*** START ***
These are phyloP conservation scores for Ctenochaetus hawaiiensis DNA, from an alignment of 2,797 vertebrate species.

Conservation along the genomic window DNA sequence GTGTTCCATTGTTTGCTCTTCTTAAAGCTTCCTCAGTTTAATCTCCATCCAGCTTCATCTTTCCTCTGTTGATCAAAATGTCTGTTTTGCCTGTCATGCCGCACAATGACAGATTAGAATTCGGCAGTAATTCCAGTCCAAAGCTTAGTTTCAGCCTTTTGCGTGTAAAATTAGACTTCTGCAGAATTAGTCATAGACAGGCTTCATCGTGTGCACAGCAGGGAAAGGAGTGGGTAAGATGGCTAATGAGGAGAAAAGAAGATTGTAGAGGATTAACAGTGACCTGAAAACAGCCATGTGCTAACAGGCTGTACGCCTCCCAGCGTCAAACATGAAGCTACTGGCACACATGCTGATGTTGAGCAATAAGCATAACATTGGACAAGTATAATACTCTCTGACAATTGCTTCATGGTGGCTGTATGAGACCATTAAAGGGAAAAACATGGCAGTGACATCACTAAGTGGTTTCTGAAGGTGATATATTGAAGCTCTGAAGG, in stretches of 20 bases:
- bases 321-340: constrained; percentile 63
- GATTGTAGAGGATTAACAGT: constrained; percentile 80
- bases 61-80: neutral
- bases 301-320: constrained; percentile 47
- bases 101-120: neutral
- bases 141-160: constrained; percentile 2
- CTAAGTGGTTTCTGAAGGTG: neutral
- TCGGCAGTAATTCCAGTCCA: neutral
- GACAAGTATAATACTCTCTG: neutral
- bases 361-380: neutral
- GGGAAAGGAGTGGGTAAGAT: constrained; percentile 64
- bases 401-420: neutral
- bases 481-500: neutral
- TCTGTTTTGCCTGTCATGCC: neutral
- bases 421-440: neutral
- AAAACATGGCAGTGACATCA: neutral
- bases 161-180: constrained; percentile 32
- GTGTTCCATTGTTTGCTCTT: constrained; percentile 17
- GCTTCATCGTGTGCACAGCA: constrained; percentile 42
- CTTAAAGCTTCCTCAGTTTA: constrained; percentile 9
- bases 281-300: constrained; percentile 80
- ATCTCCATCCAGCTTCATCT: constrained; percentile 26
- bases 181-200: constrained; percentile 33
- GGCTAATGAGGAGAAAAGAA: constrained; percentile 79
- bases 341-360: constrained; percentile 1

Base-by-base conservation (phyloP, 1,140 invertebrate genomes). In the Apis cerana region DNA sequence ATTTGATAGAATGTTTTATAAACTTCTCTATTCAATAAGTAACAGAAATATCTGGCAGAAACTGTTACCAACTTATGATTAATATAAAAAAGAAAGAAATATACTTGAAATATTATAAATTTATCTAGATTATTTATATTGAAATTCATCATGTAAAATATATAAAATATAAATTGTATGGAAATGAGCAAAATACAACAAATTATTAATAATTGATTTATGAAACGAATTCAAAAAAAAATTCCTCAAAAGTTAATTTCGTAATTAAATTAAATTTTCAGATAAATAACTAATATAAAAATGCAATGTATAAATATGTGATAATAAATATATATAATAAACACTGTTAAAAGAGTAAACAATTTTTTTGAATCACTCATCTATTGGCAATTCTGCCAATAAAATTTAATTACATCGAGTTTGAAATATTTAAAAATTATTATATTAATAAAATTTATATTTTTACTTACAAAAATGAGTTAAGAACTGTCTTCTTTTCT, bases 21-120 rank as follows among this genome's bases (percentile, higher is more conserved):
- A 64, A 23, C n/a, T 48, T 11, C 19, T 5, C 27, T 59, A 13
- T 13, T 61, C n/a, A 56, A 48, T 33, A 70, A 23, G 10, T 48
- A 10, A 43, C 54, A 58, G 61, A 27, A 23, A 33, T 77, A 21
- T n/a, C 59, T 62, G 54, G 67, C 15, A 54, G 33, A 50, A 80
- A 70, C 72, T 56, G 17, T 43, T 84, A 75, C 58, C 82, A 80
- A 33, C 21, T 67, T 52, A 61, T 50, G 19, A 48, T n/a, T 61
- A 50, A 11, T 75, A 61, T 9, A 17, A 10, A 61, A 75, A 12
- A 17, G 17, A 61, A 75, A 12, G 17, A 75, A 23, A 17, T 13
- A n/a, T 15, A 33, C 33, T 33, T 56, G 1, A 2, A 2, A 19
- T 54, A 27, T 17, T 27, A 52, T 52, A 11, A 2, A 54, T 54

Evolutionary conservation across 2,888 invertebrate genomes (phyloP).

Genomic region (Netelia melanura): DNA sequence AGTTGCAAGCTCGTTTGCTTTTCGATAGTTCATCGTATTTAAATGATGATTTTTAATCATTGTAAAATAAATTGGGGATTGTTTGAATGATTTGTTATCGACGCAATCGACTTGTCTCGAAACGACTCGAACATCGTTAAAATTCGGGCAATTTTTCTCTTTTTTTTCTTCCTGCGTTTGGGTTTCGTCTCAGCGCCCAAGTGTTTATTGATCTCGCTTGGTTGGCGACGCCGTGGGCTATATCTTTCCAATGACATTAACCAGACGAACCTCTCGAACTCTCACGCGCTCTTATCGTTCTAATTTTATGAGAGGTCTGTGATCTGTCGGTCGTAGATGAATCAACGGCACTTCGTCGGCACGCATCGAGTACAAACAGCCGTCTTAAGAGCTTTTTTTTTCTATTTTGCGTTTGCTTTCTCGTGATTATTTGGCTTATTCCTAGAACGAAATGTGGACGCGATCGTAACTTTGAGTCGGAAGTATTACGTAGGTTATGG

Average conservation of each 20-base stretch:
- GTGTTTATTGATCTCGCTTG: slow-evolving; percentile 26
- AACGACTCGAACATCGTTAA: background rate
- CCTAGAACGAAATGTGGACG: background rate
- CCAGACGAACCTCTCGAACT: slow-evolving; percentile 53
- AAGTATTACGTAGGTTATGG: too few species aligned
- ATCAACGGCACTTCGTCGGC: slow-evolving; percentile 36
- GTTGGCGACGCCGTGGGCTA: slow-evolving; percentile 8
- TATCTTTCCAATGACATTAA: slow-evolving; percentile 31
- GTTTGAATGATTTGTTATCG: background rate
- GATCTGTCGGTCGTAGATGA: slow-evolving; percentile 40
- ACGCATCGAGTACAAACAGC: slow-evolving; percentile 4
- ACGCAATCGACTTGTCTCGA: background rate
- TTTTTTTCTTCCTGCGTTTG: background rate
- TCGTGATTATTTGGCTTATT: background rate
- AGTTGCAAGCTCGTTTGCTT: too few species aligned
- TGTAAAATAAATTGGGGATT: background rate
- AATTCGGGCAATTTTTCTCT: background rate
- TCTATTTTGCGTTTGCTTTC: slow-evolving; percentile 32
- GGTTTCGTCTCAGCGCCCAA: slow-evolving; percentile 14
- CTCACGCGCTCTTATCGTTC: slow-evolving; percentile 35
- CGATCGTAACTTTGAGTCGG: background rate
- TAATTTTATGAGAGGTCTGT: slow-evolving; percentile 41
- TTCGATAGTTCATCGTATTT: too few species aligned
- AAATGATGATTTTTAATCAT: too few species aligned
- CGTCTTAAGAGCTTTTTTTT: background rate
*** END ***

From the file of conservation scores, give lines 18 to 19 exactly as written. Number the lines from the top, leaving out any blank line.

- AAAACATGGCAGTGACATCA: neutral
- bases 161-180: constrained; percentile 32